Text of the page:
Reformation Essay

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Reformation

In the first half of the sixteenth century Western Europe experienced a wide range of social, artistic, political changes as the result of a conflict within the Catholic church. This conflict is called the Protestant Reformation, and the Catholic response to it is called the Counter-Reformation.
The Reformation began when Martin Luther posted his Ninety-Five theses against the indulgences of the Church. These indulgences included if you did a good dead, this reduced the amount of punishment which you deserved for your bad deeds, and which God would make you suffer after your death before letting you into Heaven. Giving money to the Church was considered a good dead. If you wanted to you could pay for the indulgences
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On his way home he disappeared. What had started as a furious attempt to reform the church overnight turned into a project of building a new church independent of the Catholic Church.
While Germany struggled under the political and religious consequences of Luther's reform movement, the movement itself quickly spilled out of the German borders into neighboring Switzerland. At the time, Switzerland was not a single country but a confederacy of thirteen city-states called cantons. When Luther's ideas began to pour over the border, several of the cantons broke from the Catholic church and became Protestant while other cantons remained firmly Catholic. Of the cantons that adopted Luther's new movement, the most important and powerful was the city-state of Zurich under the leadership of Ulrich Zwingli. He was popular in Zurich for his opposition to Swiss mercenary service in foreign wars and his attacks on indulgences; he was, as significant a player in the critique of indulgences as Luther himself.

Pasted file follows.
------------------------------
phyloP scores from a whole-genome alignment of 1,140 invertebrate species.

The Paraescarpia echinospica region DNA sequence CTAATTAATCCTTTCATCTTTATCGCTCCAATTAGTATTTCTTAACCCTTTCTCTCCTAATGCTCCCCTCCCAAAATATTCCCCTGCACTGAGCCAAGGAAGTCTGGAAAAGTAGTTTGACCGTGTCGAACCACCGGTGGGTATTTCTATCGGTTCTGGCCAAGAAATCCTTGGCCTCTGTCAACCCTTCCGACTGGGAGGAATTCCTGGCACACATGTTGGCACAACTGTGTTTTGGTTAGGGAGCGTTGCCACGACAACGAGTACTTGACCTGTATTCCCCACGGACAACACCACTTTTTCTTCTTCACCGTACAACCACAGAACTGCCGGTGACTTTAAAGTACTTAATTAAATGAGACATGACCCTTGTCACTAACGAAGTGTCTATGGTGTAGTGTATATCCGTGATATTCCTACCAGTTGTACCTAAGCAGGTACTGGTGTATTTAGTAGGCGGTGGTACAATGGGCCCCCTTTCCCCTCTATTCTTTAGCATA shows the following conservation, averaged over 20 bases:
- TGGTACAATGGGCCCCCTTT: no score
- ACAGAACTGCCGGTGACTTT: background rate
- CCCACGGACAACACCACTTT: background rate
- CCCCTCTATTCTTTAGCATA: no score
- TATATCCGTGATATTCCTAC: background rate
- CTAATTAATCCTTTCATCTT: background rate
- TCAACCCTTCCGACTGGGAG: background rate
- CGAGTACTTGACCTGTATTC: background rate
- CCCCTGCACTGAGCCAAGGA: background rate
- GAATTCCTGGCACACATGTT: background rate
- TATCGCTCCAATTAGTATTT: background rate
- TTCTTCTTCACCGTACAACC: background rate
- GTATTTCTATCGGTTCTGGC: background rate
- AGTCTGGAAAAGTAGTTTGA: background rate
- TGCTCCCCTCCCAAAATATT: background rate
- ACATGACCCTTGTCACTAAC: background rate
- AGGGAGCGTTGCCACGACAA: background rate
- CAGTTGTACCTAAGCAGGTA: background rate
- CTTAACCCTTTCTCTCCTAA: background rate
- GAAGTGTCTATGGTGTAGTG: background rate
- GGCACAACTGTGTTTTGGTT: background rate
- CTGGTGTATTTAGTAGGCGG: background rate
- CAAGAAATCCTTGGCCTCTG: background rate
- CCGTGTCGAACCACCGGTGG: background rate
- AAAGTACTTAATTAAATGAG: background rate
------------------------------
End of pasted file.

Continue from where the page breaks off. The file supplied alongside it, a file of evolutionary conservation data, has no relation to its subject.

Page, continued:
Zwingli rose through the ranks of the Catholic Church until he was appointed "People's Priest" in 1519, the most powerful ecclesiastical position in the city. In 1523, the city officially adopted Zwingli's central ecclesiastical reforms and became the first Protestant state outside of Germany. From there the Protestant revolution would sweep across the map of Switzerland. Zwingli's theology and morality were based on a single principle that
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